As a result, the civilian population in the affected areas was completely unprepared when Nargis hit the south coast of Burma around midnight on Friday. Many of the coastal inhabitants support themselves by fishing and so a large number of boats must have been at sea at that point. It is still not clear what happened to those boats.
But, instead of taking quick and straightforward action to help its suffering population, the junta continues to only think about its political situation and how to stay in power. When monks took to Rangoon's streets last September to demand democracy for their country, it only took a few hours before soldiers were deployed. The troops opened fire on demonstrators and threw thousands of protestors into prisons.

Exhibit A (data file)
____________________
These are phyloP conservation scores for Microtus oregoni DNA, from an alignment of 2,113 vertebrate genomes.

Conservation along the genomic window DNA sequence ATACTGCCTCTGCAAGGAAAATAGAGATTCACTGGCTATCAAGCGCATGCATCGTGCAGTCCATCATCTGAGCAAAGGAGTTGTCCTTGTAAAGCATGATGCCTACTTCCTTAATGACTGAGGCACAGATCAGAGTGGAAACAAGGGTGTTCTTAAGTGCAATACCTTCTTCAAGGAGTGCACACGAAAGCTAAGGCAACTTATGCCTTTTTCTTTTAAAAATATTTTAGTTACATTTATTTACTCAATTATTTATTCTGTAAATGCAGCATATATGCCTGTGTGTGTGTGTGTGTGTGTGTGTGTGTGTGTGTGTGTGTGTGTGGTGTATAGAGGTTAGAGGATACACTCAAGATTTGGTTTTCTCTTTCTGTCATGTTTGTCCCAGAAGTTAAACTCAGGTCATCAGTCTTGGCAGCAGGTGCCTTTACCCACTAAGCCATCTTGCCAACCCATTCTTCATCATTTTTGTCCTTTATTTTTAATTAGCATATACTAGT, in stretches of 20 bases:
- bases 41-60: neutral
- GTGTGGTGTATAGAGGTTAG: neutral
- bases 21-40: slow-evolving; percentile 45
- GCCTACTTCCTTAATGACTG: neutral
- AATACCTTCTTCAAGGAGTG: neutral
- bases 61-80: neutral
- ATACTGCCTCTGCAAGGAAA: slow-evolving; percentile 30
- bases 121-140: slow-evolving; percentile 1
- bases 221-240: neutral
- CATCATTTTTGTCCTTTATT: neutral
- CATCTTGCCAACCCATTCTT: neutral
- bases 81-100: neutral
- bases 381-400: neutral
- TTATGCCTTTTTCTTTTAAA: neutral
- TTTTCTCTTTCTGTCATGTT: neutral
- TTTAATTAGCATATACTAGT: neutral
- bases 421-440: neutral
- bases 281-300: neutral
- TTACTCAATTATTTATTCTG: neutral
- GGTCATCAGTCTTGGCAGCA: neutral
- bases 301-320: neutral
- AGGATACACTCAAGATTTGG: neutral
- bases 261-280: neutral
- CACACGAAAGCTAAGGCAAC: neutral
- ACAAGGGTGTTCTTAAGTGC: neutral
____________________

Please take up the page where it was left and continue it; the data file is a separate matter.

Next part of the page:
But with the current crisis, there has so far been little sign of the security forces. Up until now, the authorities have concentrated on clearing streets in the city's few upmarket residential areas and in front of important government offices. But in the slums on the outskirts of the city, where people have been without drinking water, food or shelter for days, the officers and their henchmen have yet to show their faces.
At noon on Tuesday, it was still unclear whether the Than Shwe government would allow unhindered access to the country. Foreign Minister Nyan Win said: "We welcome help, as our people are in a difficult situation."
Nevertheless, up until Monday there was still talk of aid workers having to follow certain conditions if they brought medication, rice and tents from Thailand into the devastated areas. In the generals' eyes, foreign aid organizations are a potential source of unrest and civil disobedience.